Pharmacists can play a critical role in this therapy, panelists in a recent Pharmacy Times® Peer Exchange say.
In a recent Pharmacy Times® Peer Exchange, experts discussed new developments in the use of Janus kinase (JAK) inhibitors for the treatment of atopic dermatitis (AD) and the critical role pharmacists can play. AD has a complex pathophysiology, according to panelist Jamie L. McConaha, PharmD, NCTTP, BCACP, CDE, an associate professor of pharmacy practice at Duquesne University School of Pharmacy in Pittsburgh, Pennsylvania.
Experts have identified 2 competing pathophysiologic principles, with the first positing an outside-in model and the second positing an immune-based model. The outside-in model suggests AD is caused by genetic epidermal barrier defects that trigger abnormal keratinocyte hyperplasia. In this model, the immune activation is considered secondary. However, the immune-based model suggests that an abnormal epidermal phenotype in lesional AD skin was infiltrated or initiated by the heightened expression of cytokines, which induces the epidermal abnormalities. “We [now] know these 2 dif- ferent models are not mutually exclusive, and we have components of both,” McConaha said.
The JAK/signal transducer and activator transcription (STAT) pathway is extremely important to the patho- physiology of AD, she said. In this pathway, ligands bind to the receptors, causing the activation of JAK, which then phosphorylates and activates the STAT pathway. In its active form, this then translocates the cell nucleus to target certain genes. Newer therapies hope to effectively treat AD by disrupting the signaling pathway and reducing inflammatory mediators.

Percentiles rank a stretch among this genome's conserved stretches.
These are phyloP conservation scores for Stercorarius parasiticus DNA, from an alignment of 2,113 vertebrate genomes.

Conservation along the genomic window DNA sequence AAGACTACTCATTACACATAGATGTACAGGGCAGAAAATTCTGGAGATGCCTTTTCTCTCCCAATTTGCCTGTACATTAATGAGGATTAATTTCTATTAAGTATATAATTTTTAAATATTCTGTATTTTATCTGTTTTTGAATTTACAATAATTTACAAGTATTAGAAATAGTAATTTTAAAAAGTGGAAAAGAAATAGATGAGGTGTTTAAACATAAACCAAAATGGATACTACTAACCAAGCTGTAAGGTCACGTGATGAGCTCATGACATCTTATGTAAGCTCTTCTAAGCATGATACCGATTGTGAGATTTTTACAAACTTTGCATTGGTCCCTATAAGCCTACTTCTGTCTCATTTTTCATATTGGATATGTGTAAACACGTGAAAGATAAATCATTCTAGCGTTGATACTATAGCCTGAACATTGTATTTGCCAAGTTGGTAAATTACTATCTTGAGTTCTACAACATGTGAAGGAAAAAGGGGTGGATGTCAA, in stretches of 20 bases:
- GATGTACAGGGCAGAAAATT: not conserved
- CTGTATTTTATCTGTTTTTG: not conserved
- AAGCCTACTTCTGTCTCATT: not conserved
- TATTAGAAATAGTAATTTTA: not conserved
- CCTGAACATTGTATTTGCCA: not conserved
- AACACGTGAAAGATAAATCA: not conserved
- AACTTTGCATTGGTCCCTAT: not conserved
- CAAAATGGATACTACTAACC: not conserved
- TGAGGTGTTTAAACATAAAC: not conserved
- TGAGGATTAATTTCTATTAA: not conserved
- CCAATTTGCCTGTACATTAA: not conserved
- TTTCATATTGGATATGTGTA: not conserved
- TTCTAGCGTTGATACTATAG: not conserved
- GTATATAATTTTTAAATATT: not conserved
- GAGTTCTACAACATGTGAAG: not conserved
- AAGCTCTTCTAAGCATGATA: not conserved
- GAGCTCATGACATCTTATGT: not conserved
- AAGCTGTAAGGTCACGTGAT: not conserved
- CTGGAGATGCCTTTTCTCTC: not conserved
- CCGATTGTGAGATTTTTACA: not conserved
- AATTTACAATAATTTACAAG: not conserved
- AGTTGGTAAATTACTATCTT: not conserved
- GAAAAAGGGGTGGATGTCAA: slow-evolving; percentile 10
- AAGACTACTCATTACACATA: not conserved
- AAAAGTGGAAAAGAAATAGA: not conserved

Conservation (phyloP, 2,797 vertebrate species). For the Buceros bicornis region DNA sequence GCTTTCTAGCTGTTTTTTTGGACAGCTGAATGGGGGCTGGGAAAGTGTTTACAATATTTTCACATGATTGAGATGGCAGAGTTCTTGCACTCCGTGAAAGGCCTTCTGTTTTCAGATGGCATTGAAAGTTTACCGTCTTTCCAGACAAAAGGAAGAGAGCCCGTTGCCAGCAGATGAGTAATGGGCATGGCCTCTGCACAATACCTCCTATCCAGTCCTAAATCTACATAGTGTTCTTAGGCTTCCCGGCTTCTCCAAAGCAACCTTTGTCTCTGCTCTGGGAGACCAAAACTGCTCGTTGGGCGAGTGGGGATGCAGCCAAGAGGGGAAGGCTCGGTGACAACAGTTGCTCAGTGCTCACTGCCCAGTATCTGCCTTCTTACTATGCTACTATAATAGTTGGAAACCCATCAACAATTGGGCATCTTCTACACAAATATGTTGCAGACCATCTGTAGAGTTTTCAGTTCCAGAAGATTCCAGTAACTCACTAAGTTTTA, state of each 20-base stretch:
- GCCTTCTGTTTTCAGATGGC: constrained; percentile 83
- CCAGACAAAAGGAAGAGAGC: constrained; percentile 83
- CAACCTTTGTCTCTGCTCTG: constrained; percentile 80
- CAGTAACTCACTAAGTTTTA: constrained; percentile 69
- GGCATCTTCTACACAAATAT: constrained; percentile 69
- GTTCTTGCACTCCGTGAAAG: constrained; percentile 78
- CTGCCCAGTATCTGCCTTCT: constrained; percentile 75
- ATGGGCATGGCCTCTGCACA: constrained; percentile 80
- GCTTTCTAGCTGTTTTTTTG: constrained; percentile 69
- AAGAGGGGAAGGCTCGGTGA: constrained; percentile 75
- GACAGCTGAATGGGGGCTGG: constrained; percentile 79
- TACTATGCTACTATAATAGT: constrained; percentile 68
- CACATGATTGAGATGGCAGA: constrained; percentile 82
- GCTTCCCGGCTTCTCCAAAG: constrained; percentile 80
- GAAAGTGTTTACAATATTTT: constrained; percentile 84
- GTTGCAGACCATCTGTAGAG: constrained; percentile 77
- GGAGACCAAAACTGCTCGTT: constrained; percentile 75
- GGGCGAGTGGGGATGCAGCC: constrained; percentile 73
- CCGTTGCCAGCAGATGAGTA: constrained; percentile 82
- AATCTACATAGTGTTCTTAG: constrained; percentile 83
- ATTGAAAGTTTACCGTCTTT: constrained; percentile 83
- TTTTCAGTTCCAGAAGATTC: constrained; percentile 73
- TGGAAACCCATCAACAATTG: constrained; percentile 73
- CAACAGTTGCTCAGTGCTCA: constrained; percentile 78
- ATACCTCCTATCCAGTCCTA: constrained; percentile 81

Most patients with AD present in the first 5 years of life, according to panelist Peter Lio, MD, a clinical assistant professor of dermatology and pediatrics at Northwestern University Feinberg School of Medicine in Chicago, Illinois. He estimated that more than 80% of patients present with AD before the age of 5 years, although it can look different among patients. For example, some patients may have more acute lesions, some may have more subacute lesions, and some may present with chronic lichenified areas, Lio said. The highest incidence of AD is seen in individuals between aged 3 to 6 months, and approximately 75% of patients will have a spontaneous remission before adolescence, McConaha said.
Clinicians should consider many factors when selecting a therapy for patients with AD. Lio said he takes into account 5 aspects when selecting a therapy: accessibility, efficacy onset, maximum effect, safety, and tolerability. Considering all these issues can be especially challenging given the time constraints placed on many pharmacists and physicians, but he said ensuring communication between care team members is essential. “All these things go into play, and we want to make sure we flesh that out during the visit,” Lio said. “As a health care team, we [must] communicate with each other.”